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Xiong, Herzberg advance in Democratic special election primaries

  • Special primary elections in two southeast Michigan state House districts took place Tuesday
  • Mai Xiong, Peter Herzberg win Democratic primaries in 13th and 25th districts, respectively 
  • Winners advance to April general election, where voters’ decisions will break the House’s current 54-54 deadlock

Mai Xiong and Peter Herzberg came out the winners in two southeast Michigan Democratic primaries, advancing to an April 16 general election that could break the tie in the Michigan House. 

Xiong, a Macomb County commissioner, defeated former state Rep. Lamar Lemmons in the 13th District, which covers Warren and part of northeast Detroit. She won 88% of the vote in Warren and 46% of the vote in the district’s Detroit precincts, according to unofficial election results. In third place was Warren resident Suzanne Ostosh.

Herzberg, a Westland City Council member, defeated five other Democratic hopefuls in the 25th District, which covers the cities of Wayne and Westland and part of Dearborn Heights.


Unofficial election results from Wayne County show Herzberg won 35.63% of the vote over fellow Westland City Council member Andrea Rutkowski, who took 29.85% of the vote, and Layla Taha, a health policy analyst and staffer for U.S. Rep. Rashida Tlaib, who had 21.79%. 

Rutkowski, along with Xiong, had been endorsed by Gov. Gretchen Whitmer ahead of the primary. Herzberg was the favorite of former Rep. Kevin Coleman, now Westland’s mayor.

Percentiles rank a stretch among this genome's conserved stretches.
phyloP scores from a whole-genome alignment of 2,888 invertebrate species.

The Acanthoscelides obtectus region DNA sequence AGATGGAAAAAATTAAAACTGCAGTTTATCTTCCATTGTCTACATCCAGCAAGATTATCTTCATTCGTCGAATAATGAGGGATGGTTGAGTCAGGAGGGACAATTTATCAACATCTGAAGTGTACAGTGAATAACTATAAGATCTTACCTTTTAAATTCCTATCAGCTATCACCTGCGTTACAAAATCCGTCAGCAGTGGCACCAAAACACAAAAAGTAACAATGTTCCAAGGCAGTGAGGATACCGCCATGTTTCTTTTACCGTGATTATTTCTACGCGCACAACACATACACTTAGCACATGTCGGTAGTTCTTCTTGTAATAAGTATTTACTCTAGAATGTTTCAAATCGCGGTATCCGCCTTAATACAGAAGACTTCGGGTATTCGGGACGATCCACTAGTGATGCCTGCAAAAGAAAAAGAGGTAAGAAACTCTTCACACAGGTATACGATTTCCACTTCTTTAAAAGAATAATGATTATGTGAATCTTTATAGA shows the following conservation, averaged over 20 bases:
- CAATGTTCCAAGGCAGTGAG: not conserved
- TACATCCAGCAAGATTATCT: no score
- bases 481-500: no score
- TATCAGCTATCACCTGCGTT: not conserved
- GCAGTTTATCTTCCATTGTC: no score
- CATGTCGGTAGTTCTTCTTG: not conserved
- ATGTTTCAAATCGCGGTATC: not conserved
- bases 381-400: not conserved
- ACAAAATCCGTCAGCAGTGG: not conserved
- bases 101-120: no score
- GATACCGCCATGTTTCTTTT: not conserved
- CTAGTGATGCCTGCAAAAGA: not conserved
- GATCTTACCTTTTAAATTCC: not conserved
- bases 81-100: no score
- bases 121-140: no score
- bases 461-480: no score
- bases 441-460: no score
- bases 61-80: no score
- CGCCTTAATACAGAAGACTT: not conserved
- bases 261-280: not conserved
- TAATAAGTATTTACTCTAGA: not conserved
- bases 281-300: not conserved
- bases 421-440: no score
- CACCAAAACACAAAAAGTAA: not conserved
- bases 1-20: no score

Other candidates in the race included Wayne-Westland Board of Education member Melandie Hines and Shannon Rochon, an environmental justice advocate and political operative. 

Xiong will face Republican Ronald Singer, who won the 13th District Republican primary, in the general special election. Josh Powell, of Westland, is the lone Republican running in the 25th District and advanced to the general election unopposed. 

Both seats lean Democratic, meaning it’s likely that the winners of Tuesday’s Democratic primaries will go on to win the general contests. They were left vacant last year after Coleman and former Rep. Lori Stone resigned to take local mayoral positions. 

Their departures left the state House in a 54-54 tie and were a contributing factor in Democrats’ decision to adjourn early last year. In 2024, legislative action has ground to a halt amid disagreements between Democratic and Republican leadership.

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